Appeal, No. 57, March T., 1954, from order of Court of Common Pleas of Armstrong County, March T., 1953, No. 271, in case of Hugh W. Iseman and Robert E. Iseman, trading as Iseman Brothers v. Joe F. Sherman Company. Order reversed.
Robert M. Dale, with him John W. Rohrer and Chester H. Byerly, for appellant.
Robert E. Ashe, with him E. O. Golden and Edward J. Steiner, for appellees.
Before Stern, C.j., Stearne, Jones, Bell, Musmanno and Arnold, JJ.
OPINION BY MR. CHIEF JUSTICE HORACE STERN
This is an action to quiet plaintiffs' title to certain coal against defendant's claim of a leasehold interest therein. From a welter of criminations and recriminations between the parties there emerges an established legal principle which, when applied to the facts, points to the proper determination of this controversy.
In 1937 Robert R. Hodgson sold and conveyed to the Pennsylvania Game Commission the surface rights
in 1113.8 acres of land in Mahoning Township, Armstrong County, said tract being thenceforth known as Game Lands No. 137; Hodgson reserved the underlying coal and limestone. In 1944 plaintiffs acquired ownership of the coal under 187 acres of this tract lying west of State Highway Route 66. By lease dated September 1, 1945, Hodgson leased to plaintiffs, for a period not to exceed 20 years, all the Lower Freeport Vein of coal under land which included the 926.8 acres of Game Lands No. 137 lying east of Route 66. On July 26, 1950, Hodgson leased to defendant, for a period of five years, all of the Freeport Vein of coal under those 926.8 acres; this lease was dated back to April 18, 1950, defendant claiming that it was on that date that Hodgson had orally agreed to give it such a lease. While, as stated, the lease was of all of the Freeport Vein, defendant frankly admits that it was intended to cover only the Upper Freeport Vein. The Lower and Upper veins are 35 to 40 feet apart.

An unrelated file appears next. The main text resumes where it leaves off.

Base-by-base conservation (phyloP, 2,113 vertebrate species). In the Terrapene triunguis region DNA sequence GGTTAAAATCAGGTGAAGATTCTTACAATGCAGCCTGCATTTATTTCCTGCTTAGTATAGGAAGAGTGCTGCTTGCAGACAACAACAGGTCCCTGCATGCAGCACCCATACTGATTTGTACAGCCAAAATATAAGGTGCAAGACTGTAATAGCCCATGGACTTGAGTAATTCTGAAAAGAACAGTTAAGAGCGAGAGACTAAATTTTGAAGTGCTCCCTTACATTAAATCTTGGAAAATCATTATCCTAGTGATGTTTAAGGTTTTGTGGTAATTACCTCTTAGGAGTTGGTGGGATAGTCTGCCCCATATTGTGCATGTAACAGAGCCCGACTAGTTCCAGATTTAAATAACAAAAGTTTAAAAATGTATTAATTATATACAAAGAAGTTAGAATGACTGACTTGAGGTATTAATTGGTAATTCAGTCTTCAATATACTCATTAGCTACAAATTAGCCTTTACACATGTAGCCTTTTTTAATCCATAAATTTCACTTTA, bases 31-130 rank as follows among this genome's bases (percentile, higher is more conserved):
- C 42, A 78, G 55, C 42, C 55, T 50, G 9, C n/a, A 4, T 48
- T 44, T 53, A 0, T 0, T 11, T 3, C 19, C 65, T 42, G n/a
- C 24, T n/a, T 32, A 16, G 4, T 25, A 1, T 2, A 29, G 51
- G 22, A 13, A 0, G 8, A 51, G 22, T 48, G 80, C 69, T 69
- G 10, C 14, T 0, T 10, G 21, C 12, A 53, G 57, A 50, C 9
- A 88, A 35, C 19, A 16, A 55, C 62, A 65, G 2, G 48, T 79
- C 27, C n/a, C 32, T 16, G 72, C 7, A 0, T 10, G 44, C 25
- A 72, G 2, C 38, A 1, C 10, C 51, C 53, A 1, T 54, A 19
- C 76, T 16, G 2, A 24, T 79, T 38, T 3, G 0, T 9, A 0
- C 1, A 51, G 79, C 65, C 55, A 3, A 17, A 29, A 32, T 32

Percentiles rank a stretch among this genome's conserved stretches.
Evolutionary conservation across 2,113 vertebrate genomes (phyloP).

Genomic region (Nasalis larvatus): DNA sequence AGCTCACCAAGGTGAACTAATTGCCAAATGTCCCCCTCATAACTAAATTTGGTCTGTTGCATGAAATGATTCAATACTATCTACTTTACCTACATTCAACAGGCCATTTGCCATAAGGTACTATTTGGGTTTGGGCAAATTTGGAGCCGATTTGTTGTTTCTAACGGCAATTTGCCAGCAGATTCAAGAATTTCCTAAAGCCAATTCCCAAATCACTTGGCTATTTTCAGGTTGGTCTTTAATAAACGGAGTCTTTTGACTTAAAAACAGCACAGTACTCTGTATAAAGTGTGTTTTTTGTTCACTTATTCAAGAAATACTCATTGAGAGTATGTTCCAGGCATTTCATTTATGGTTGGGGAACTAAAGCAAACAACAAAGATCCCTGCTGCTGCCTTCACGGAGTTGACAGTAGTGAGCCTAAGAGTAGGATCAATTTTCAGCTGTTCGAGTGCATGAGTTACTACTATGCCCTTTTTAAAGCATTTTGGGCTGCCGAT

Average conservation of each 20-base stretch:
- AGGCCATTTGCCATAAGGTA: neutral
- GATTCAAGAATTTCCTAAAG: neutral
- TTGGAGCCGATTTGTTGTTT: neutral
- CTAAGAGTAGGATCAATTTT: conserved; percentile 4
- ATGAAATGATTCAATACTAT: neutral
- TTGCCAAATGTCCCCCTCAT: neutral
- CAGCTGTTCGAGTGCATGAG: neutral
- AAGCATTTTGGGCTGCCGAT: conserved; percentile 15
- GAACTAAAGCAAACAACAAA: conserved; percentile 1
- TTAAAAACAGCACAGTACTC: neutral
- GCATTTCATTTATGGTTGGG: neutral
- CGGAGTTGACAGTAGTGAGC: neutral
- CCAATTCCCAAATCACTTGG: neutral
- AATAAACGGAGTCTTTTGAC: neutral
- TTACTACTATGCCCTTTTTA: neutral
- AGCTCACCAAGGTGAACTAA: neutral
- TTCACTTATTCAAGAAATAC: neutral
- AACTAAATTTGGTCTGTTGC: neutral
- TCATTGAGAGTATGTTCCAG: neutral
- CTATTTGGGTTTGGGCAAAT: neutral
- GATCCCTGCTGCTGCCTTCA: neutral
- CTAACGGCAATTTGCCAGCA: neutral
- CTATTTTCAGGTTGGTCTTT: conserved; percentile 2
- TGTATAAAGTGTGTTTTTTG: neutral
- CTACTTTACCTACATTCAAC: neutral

It was defendant's purpose, as Hodgson well understood, to remove the coal acquired under its lease by the process of stripping, and, as a result of their discussion on that subject, they concluded that it would be advisable for defendant to obtain permission of the Pennsylvania Game Commission to mine by that method. Accordingly, simultaneously with the execution of the lease, they executed a collateral agreement wherein defendant agreed to carry out the provisions of the lease provided permission was obtained from the Commission to strip mine the leased property within days after July 26, 1950, and Hodgson agreed that if defendant did not reach such an agreement with the Commission he would waive the provisions of the lease and declare the same null and void. The reason why the number of days for obtaining such permission was left blank was because, although
they discussed a period of 60 to 90 days, they did not know the likely time that might be required to obtain action by the Commission, and so they arranged that later, upon being better informed in this regard, they would ...